Seeing Abel through white eyes, Tosamah finds him embarrassing. Though Tosamah ridicules Anglo cultural arrogance and the stereotypes that feed it, Abel—alcoholic, at times violent, and inarticulate—seems to him to lend credence to the stereotypes; thus Tosamah, educated and articulate as he is, feels misrepresented, degraded by association. This is the "trouble" of which he warns Benally. Seeing Abel through Indian eyes, Tosamah cannot help but admire him as a kind of modern-day warrior who refuses to give in meekly to the torment and tribulations of urban Indian life. But if Tosamah as an Indian is vicariously elevated by Abel's integrity, he is at the same time humbled by the lack of his own. Viewed from either perspective, then, white or Indian, Abel engenders in Tosamah self-contempt so strong that it is beyond enduring; he is anathema to the illusory conception of his own superiority that is Tosamah's primary means of emotional and psychological survival. Therefore, because of the guilt he feels, a guilt stemming from a profound sense of his own inadequacy, he projects upon Abel his own diminished sense of self.
Tosamah needs to tear Abel down and one evening, during a poker game at his place, the opportunity presents itself. In a seemingly expansive mood Tosamah, Ben tells us, was "going on about everything … and talking big." Ben, seeing that this talk bothers Abel, wants to leave, but Abel, already drunk and becoming more so, ignores him. Ben recalls,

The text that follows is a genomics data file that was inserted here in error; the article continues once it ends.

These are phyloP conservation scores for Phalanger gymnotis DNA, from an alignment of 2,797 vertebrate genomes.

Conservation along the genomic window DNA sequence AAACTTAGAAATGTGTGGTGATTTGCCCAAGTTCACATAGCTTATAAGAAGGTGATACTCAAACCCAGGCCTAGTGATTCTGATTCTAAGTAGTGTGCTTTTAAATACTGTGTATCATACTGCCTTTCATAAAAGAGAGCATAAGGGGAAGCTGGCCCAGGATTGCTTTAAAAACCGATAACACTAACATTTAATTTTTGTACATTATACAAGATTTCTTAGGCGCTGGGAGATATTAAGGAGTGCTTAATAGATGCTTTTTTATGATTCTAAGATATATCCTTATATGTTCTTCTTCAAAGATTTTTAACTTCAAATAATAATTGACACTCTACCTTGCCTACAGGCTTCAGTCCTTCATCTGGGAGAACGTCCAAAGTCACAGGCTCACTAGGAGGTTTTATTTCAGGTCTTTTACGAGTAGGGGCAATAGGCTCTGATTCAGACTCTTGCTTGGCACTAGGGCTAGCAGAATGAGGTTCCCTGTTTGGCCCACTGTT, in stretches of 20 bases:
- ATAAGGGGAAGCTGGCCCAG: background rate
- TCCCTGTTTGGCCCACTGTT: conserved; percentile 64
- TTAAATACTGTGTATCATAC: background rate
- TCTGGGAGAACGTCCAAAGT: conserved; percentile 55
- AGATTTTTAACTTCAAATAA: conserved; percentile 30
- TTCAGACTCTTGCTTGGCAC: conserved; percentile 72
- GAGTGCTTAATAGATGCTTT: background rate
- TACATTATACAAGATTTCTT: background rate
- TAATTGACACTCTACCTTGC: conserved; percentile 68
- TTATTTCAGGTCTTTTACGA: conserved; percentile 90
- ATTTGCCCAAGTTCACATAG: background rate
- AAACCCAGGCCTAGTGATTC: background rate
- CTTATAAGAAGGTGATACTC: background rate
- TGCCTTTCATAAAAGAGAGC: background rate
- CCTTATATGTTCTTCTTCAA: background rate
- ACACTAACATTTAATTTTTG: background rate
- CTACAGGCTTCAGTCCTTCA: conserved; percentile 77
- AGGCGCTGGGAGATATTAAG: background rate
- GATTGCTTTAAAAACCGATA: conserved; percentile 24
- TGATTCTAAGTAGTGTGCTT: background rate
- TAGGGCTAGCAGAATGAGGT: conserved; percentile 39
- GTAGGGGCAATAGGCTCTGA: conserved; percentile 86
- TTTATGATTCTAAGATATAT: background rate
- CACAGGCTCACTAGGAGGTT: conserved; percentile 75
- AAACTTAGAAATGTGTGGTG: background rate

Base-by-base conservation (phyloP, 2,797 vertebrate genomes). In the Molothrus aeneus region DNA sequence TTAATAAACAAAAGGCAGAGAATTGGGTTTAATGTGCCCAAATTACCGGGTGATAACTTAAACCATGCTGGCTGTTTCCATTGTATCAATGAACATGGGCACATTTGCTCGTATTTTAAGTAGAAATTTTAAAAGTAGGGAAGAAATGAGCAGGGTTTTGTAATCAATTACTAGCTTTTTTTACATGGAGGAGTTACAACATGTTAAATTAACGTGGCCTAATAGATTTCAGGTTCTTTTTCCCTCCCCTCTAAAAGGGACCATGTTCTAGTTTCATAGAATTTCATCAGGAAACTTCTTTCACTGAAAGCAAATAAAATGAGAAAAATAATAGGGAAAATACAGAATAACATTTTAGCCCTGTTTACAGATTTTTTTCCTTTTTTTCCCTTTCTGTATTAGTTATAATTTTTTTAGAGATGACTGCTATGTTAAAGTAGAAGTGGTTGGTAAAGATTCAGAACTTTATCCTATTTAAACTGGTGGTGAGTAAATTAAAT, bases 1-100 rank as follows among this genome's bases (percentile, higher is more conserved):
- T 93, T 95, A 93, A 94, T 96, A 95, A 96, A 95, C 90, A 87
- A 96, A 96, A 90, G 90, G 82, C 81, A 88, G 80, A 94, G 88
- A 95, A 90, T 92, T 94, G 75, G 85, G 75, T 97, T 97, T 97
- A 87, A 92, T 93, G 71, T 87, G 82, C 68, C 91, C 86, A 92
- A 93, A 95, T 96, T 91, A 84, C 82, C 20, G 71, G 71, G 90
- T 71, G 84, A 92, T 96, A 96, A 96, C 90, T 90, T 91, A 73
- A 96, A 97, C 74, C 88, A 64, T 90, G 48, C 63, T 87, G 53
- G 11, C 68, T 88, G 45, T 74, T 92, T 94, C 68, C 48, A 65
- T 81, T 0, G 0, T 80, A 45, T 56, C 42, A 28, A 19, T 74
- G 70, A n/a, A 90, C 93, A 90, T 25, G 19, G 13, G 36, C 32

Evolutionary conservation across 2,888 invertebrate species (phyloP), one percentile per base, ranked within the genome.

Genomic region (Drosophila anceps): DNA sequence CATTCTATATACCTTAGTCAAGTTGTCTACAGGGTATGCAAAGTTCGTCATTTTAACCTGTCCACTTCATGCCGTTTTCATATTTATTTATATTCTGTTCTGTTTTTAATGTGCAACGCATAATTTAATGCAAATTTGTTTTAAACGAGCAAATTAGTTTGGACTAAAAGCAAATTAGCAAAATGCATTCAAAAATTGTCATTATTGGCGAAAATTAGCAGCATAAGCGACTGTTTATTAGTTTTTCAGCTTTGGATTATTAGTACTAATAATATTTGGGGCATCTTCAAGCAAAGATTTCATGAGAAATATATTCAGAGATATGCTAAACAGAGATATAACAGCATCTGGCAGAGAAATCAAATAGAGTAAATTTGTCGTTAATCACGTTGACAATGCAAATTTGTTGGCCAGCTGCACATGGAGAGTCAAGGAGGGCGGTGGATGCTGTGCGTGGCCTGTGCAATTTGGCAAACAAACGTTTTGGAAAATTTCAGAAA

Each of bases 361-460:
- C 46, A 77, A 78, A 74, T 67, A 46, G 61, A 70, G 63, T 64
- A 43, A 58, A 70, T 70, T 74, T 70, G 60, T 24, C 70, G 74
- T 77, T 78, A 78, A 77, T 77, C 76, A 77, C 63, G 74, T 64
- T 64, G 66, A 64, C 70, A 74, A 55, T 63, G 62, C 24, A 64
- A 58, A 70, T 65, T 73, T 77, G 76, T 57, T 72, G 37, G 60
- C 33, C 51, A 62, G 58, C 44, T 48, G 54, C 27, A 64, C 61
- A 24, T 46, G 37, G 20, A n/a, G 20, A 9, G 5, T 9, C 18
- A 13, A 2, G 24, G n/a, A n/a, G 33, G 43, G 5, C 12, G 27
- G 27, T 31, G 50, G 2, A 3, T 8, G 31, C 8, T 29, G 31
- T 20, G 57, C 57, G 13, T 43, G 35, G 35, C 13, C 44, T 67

I guess Tosamah knew what he was thinking too, because pretty soon he started in on him, not directly, you know, but he started talking about longhairs and the reservation and all. I kept wishing he would shut up, and I guess the others did, too … because right away they got quiet and just started looking down at their hands, you know—like they were trying to decide what to do. I knew that something bad was going to happen.
Abel, too drunk to seriously threaten Tosamah, lunges impotently toward him, and the others, to relieve their own discomfort, laugh at his futility.
Ben tells us that the laughter "seemed to take all the fight out of him. It was like he had to give up when they laughed; it was like all of a sudden he didn't care about anything anymore." Abel's response to the laughter indicates that, though perhaps not consciously aware of it, he attacked Tosamah not merely to avenge a personal insult but to avenge all the Indians at the table and back home, to avenge the honor of his people. Tosamah, who "doesn't come from the reservation" himself, has made the others ashamed of what they are, and when they try to dispel their shame by projecting it onto Abel, Abel's rage loses its foundation and he feels empty and alone. Ben remembers "that he was hurt by what had happened; he was hurt inside somehow, and pretty bad." Tosamah, the Priest of the Sun of the Holiness Pan-Indian Rescue Mission, has lost sight of the needs of his people in pursuit of his own isolated ends and in so doing, as his attack on Abel symbolically suggests, he has violated the very essence of his own Indianness. By shaming his people he has done the white man's work.